Tech Stocks Face Declines After Central Bank Interest Rate Hike Worries

By Bryan Jung
Bryan Jung
Bryan Jung
Bryan S. Jung is a native and resident of New York City with a background in politics and the legal industry. He graduated from Binghamton University.
January 19, 2022Updated: January 19, 2022

Big tech stocks faced a sea of red on Jan. 18, after rising high during the pandemic, as investors pull back after reports of interest rate hikes this year from central banks.

The downturn is being blamed on surging bond yields as investors prepare for the curtailment of Federal Reserve stimulus.

High growth firms saw their Nasdaq futures tumble as much as 2 percent, as tech stocks lead declines in Europe.

Tech stocks had largely benefitted from a low-interest-rate environment, but have started to feel the pressure after the Fed has signaled that it would reverse rate policy in 2022, after already slowing bond purchases in December.

A rise in two-year U.S. Treasury yields reflected ramped-up bets for a U.S. policy rate hike as early as March, as the Fed tackles the strongest inflation since the 1980s.

Investors are watching the next Fed meeting on Jan. 25-26, as the policymakers signaled they would start raising interest rates to curb inflation, which rose 7 percent last month from a year earlier in the fastest pace in almost 40 years.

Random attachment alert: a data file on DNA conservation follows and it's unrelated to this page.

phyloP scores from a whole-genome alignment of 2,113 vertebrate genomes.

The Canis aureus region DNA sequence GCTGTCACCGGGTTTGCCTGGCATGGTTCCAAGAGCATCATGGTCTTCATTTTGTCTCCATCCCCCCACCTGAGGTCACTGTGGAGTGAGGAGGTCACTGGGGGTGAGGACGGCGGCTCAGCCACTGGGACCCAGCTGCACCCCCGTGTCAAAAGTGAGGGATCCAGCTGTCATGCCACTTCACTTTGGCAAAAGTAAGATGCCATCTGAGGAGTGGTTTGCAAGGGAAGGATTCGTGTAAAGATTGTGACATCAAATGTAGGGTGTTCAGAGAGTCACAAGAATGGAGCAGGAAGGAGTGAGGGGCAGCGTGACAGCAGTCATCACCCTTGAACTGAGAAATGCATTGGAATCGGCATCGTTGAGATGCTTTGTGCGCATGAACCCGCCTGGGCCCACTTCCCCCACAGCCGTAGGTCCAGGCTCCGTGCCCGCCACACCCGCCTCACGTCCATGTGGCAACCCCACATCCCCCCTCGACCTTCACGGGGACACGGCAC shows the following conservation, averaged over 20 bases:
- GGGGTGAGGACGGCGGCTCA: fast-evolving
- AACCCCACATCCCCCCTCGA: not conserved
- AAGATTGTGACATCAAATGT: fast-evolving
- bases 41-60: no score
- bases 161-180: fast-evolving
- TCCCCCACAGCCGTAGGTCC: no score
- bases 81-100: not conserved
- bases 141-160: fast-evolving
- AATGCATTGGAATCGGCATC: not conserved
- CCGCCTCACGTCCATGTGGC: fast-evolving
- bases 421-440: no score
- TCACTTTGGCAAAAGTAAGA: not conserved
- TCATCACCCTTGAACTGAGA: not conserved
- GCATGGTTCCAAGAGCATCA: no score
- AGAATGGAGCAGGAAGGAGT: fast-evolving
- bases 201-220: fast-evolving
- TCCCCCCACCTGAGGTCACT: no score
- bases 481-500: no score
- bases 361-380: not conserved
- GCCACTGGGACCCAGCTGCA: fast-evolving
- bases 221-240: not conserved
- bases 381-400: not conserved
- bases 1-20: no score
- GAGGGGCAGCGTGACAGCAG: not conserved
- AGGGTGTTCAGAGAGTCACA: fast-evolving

Tech giants’ explosive growth has helped fuel the S&P’s meteoric rise over the past decade.

Since their earnings were considered less sensitive to economic fluctuations, tech stocks had acted as a haven for investors amid pandemic worries, as many companies in the tech sector also benefited from the stay-at-home trend of the last two years.

However, some investors now worry that big tech stocks will have difficulty delivering big gains this year in the face of stretched valuations, expectations of higher Treasury yields, and a more hawkish Fed.

Investors with combined assets under management of more than $1.2 trillion showed fund managers have cut their overweight positions to their lowest levels since December 2008, according to a Bank of America survey.

The top three crowded trades were long technology stocks, short U.S. Treasuries, and short Chinese stocks, according to BoA.

Another survey conducted by Deutsche Bank, showed an overwhelming majority of respondents believing that U.S. technology shares are in bubble territory as investors remain bearish on hawkish central bank policy moves and higher yields.

In expectation that central bank rate hikes will be likely this year, investors are ramping up their positions in equities, particularly in Europe, such as cyclical banks, commodities and industrials, which tend to benefit from higher rates.

Investors are now bullish on banks, oil, commodities, and materials, and less so on technology, emerging markets, and bonds.

At closing, the Dow Jones Industrial Average slid 0.96 percent, the S&P 500 fell 0.97 percent, and the Nasdaq Composite slipped 1.15 percent to close almost 10 percent below its record closing high on Nov. 19.